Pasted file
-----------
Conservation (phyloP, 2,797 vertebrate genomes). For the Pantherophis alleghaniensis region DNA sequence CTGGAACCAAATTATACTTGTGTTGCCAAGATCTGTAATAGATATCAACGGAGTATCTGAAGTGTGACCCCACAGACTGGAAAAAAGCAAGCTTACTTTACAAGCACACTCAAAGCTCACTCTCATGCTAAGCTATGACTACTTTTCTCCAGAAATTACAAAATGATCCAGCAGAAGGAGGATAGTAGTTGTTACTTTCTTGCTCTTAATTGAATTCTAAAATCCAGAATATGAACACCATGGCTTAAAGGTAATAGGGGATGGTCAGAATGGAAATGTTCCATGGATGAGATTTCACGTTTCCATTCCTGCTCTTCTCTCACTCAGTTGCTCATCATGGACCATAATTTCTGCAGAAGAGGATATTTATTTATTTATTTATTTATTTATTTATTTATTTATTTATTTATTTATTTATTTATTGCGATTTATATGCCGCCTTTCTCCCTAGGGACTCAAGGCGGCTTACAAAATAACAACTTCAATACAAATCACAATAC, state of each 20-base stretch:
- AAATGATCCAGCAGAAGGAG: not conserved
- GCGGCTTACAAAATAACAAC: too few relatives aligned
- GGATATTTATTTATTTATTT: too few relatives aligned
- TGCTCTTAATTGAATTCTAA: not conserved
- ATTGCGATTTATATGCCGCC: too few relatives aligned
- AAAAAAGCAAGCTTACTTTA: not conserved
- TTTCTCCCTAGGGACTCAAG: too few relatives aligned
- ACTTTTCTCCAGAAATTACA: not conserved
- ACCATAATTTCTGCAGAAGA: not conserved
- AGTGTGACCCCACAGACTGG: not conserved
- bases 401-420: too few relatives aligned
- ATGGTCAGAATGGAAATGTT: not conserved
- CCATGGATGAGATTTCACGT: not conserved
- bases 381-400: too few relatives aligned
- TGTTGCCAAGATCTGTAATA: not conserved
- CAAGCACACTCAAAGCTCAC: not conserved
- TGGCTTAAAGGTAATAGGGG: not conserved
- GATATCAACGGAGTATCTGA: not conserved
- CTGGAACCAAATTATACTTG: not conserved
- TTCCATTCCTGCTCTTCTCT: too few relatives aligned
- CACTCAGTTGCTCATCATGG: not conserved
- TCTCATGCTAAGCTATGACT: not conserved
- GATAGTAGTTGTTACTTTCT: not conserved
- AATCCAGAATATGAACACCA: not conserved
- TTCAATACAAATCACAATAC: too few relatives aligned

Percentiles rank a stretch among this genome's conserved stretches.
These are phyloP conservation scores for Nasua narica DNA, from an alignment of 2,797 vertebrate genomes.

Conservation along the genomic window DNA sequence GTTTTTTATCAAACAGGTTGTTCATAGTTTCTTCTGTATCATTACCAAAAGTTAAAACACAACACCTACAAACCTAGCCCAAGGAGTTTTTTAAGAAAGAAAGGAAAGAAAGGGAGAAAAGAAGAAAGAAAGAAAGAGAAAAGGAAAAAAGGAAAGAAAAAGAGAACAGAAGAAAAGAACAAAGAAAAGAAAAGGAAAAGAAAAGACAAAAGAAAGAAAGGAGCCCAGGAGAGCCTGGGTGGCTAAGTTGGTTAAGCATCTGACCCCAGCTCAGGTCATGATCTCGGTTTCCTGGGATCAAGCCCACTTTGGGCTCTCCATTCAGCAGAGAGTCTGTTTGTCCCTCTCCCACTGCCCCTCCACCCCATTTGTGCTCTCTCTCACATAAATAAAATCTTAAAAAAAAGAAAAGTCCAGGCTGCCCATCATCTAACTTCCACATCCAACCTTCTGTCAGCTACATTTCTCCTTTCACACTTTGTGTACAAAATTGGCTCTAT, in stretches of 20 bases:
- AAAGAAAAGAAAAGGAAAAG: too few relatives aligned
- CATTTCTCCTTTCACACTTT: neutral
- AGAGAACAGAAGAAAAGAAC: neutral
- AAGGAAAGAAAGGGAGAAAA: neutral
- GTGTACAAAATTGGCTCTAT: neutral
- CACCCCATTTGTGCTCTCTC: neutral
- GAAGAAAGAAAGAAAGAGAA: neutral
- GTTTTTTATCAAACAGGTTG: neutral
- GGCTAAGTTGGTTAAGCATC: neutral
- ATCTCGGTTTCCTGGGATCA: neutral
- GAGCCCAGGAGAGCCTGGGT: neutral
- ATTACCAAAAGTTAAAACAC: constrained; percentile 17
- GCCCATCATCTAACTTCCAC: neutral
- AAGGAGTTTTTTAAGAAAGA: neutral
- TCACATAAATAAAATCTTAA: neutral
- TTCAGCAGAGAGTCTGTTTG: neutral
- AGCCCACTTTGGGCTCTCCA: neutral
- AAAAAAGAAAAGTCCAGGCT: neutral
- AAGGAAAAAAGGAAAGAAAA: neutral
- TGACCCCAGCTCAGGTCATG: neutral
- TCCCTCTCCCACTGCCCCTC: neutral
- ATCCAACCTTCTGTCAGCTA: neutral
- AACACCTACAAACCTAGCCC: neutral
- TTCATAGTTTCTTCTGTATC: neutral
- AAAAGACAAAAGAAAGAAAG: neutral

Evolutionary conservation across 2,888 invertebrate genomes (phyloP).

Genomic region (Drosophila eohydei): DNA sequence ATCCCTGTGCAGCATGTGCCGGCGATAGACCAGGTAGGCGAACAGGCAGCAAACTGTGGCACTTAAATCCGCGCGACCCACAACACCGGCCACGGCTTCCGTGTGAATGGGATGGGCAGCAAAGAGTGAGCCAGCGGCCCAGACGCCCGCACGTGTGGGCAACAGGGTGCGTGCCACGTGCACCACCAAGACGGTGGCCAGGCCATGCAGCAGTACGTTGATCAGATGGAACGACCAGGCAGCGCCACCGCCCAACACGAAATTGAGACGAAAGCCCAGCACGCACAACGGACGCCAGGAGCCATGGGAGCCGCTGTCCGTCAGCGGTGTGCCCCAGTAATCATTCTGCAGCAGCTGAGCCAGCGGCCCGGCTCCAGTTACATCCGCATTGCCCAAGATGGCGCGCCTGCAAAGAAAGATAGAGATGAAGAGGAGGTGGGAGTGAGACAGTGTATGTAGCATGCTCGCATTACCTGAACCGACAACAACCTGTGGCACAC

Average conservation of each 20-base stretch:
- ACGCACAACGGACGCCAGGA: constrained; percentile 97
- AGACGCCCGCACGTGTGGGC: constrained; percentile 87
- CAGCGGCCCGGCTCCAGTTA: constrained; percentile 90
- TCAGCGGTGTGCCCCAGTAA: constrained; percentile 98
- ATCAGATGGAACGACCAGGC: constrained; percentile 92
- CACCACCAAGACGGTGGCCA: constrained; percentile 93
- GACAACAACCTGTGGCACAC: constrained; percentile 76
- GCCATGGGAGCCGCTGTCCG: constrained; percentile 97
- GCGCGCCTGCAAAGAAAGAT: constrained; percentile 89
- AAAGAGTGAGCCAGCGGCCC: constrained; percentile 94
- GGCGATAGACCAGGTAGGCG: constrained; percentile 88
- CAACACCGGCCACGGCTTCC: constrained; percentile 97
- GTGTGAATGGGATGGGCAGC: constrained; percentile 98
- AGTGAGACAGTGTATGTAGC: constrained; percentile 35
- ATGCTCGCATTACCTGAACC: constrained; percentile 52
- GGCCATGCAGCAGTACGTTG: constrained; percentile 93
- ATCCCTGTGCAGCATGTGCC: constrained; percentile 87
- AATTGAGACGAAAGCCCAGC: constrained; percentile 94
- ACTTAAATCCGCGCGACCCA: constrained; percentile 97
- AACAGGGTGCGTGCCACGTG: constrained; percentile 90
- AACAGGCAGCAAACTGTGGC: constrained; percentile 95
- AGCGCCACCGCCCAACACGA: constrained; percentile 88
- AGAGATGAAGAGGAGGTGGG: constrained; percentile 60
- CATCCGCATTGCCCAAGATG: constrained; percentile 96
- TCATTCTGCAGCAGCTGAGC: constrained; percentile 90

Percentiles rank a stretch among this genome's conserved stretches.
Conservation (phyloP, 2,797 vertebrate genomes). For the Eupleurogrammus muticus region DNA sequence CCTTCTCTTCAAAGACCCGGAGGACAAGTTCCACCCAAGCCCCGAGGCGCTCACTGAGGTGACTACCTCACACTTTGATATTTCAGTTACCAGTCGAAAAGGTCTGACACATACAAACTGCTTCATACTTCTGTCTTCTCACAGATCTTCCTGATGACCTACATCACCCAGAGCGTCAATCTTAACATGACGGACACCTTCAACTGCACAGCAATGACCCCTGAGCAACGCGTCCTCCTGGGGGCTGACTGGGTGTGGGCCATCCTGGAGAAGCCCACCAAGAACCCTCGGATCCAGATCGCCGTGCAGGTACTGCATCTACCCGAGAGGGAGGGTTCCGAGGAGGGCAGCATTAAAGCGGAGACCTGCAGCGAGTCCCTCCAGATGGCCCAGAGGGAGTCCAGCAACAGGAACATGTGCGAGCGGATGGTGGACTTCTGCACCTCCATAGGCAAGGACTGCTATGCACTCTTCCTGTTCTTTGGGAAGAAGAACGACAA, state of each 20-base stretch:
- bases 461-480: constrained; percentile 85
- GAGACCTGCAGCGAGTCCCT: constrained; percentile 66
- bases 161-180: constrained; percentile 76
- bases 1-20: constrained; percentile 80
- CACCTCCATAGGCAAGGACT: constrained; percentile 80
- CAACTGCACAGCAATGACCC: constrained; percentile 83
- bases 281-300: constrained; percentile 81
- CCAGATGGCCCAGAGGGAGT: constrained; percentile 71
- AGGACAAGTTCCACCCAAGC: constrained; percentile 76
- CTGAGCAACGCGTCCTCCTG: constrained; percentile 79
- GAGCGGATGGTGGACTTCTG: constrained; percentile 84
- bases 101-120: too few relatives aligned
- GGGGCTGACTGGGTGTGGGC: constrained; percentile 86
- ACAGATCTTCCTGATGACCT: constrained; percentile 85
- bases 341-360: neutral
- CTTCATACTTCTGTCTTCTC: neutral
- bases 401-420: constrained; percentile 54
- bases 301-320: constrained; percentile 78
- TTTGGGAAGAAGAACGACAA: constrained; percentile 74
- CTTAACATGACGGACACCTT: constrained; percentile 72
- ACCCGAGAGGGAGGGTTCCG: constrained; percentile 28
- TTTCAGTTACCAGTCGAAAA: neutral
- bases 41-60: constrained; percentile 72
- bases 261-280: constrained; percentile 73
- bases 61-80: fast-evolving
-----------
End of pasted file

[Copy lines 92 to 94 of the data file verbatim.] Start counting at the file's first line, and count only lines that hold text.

- CCAGATGGCCCAGAGGGAGT: constrained; percentile 71
- AGGACAAGTTCCACCCAAGC: constrained; percentile 76
- CTGAGCAACGCGTCCTCCTG: constrained; percentile 79